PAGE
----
One of the most common forms of data leakage, with 40% of law firms experiencing a ‘Hack’, with some not even knowing (Disruptor). Hacking refers to an unauthorised intrusion into a computer, network or system, an individual who does this hacking is called a hacker. According to Action Fraud NCSC, from 2016 to March 2018, 18 law firms reported hacking attempts, these were often carried out by sophisticated cyber actors or organised crime groups.
There are endless examples of law firms who have fallen victim to the cruel act of hacking. In March 2018, Duncan Lewis (Ciowater), UK based solicitors, had their customer data broadcasted on twitter via a folder, costing them high profile and high net worth clients. A similar thing happened with ‘The Panama Papers’- Mossack Fonseca (Lawyer monthly), an off-shore panamanian law firm was forced to close completely in March 2018, as a result of irreversible damage from more than 11.5 million documents being leaked to the public by an anonymous source. The documents revealed detailed financial data and other attorney-client privileged information, including Mossack Fonseca’s creation of shell companies for the use of illegal purposes. Many wealthy individuals and public officials were implicated by this hacking.
Ransomware is a type of malicious software (malware) designed to deny access to a computer system or data until a ransom (a sum of money demanded by hackers to be paid in order to regain access) is paid. Paying ransom, however, does not guarantee that you will get access to your stolen data and attackers may assume that you would be open to paying even more ransom in the future. Ransomware is designed to infect a user’s computer via drive-by downloads, email attachments and malvertising. A hacker identifies a vulnerability within an application and exploits in to send out the malware to the unsuspecting user, in this case, the law firm. As soon as the user encounters the malware, it copies itself into the computer and the hacker will have it programmed to look for the most strategic places to copy itself to create the greatest amount of damage.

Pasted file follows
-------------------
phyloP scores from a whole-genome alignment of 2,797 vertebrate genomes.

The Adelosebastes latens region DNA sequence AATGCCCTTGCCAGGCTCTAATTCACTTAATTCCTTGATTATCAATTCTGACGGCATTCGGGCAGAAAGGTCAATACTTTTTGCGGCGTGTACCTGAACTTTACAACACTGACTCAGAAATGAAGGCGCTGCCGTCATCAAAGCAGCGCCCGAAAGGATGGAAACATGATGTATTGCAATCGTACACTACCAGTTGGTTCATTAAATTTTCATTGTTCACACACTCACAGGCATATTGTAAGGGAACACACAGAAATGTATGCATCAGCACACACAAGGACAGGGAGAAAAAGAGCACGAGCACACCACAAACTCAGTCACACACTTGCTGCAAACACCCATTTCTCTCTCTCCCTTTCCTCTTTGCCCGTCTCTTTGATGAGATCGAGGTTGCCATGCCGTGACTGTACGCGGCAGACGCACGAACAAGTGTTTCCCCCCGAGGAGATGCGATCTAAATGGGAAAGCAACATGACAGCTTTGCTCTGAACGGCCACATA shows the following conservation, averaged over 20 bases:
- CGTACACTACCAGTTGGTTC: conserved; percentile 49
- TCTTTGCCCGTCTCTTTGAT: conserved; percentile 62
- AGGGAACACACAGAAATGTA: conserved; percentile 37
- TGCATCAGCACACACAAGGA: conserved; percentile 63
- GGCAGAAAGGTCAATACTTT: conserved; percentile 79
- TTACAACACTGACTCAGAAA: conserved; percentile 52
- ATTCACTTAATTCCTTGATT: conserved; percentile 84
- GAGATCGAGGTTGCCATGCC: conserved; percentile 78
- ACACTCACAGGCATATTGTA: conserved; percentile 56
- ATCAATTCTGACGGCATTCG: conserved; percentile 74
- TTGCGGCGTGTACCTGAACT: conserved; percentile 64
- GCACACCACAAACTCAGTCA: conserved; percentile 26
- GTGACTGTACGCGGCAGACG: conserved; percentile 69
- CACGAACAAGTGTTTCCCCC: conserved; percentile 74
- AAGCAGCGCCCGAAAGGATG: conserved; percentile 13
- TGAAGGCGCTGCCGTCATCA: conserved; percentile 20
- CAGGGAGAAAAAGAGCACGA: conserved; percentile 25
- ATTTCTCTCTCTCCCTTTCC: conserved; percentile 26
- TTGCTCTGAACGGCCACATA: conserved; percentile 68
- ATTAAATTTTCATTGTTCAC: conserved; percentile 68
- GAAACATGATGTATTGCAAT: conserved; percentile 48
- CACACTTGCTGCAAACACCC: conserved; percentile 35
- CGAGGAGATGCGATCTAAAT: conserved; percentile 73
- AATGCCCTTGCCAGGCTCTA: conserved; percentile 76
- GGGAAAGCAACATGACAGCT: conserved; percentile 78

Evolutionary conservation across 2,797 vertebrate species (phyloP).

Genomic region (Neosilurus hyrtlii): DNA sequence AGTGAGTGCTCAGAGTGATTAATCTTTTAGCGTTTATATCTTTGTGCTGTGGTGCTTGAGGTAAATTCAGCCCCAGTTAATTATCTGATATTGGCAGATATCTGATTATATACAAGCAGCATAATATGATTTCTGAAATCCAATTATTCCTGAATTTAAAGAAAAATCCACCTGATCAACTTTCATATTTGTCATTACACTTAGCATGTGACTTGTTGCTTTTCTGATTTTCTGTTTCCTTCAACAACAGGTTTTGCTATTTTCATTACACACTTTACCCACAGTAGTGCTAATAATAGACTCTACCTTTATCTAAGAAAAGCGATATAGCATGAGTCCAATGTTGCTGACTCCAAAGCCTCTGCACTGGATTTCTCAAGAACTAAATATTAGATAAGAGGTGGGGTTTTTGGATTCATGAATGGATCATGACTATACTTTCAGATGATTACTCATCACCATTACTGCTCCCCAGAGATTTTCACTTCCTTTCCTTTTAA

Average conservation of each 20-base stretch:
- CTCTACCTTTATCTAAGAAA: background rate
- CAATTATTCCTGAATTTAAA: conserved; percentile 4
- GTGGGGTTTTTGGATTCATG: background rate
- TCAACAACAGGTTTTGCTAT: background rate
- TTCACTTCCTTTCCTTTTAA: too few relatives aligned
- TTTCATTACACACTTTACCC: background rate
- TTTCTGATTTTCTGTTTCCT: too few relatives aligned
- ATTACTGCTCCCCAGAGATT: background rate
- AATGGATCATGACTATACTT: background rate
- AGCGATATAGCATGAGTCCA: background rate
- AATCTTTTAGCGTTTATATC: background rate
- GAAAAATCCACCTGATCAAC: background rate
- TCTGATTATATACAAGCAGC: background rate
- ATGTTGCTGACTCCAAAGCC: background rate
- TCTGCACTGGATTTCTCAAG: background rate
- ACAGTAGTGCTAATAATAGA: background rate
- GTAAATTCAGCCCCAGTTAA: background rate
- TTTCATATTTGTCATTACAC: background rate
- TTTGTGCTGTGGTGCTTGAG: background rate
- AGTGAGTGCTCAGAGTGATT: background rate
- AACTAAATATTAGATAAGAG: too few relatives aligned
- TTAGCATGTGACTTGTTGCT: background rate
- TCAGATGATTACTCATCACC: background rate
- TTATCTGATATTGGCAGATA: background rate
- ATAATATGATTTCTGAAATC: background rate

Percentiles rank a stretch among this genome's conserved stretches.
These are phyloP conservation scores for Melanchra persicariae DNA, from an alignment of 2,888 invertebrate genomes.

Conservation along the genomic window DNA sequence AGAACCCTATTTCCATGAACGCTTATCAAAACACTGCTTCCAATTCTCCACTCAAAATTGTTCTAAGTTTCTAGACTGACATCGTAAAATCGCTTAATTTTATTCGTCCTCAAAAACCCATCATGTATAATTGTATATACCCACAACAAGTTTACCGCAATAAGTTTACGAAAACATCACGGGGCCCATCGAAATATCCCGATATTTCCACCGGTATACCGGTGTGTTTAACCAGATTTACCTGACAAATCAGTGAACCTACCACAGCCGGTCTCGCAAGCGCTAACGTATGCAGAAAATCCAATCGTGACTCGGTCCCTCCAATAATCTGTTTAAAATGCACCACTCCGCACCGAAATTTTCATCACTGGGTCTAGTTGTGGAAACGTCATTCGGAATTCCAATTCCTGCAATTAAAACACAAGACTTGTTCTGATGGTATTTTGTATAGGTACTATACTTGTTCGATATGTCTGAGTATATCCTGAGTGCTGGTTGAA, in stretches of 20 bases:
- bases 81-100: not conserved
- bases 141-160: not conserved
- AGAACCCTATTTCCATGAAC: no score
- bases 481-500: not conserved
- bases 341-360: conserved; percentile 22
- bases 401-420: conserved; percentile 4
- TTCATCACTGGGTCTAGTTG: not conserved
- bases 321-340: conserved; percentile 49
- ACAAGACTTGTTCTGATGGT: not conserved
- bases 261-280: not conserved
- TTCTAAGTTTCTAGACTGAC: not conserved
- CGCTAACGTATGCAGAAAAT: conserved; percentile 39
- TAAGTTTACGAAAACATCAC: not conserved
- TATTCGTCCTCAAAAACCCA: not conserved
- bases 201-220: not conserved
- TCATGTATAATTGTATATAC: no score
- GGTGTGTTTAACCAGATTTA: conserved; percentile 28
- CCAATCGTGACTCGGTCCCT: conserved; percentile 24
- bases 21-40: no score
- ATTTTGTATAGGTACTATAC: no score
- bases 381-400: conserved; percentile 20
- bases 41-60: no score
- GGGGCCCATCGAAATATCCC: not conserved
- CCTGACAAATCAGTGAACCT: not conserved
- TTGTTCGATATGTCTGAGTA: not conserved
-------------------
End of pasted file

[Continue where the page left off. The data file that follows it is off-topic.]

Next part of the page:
Ransomware is becoming more and more common with statistics from The Cybersecurity Breaches Survey 2019 stating that 49% of businesses reported at least one cyber attack in 2016, and at least 39% of these were as a result of ransomware. Financial costs are not the only costs law firms have to worry about, firms can in fact be locked out their IT so they are unable to meet important client deadlines, access important files or pursue court dates.
One of the most famous examples of this occurring was DLA Piper law firm. DLA Piper suffered a ransomware attack in June 2017, with 200,000 computers being affected in 150 countries in the span of 24 hours. They had to shut down their digital operations around the world while dealing with the attack, including resorting to people by text. Nearly 2 weeks after the attack they still had not managed to regain complete access to emails sent or received causing great disruption.
At times, as a result of such an attack there is a risk that legal firms can be accused of malpractice against their clients. This was the case with Johnson and Bell. They were taken to court by former clients due to their lax cybersecurity practices. The National Cyber Security Centre revealed that UK law firms have lost £11 million of client money to cyber crime alone, reinforcing the fact that cyber crime does not only affect the firm but directly affects their clients also.
Supply chain compromise is a cyber attack that seeks to damage an organisation by targeting less-secure elements in the supply network. Supply Chain attacks have increased by as much as 200% in 2017. In a law firm, such attack occurs through the exploitation of third party data stores or software providers. One of the biggest issues is when a third-party supplier fails to adequately secure the systems that hold sensitive data (Computer Weekly). The NCSC claims: “A law firm’s position in the supply chain can make them an attractive target for a cyber attack.” Cyber criminals can observe the process of a transaction and strike when money is about to be transferred. State actors can also target a law firms as a vector to gain access to corporate clients and their information (National Cyber Security Centre 2019).
Supply chain compromise
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SaltDNA, ranked in the top half in the Cybersecurity 500, provides a fully enterprise-managed software solution that enables absolute privacy in mobile communications. It is easy to deploy and uses multi-layered encryption techniques to meet the highest of security standards. The SaltDNA Desktop and Mobile apps are intuitive and easy to install and use. The SaltDNA Communication Manager provides a console for tight management of users and can be configured for the management of regulatory compliance. SaltDNA is headquartered in Belfast, Ireland, for more information visit www.saltdna.com.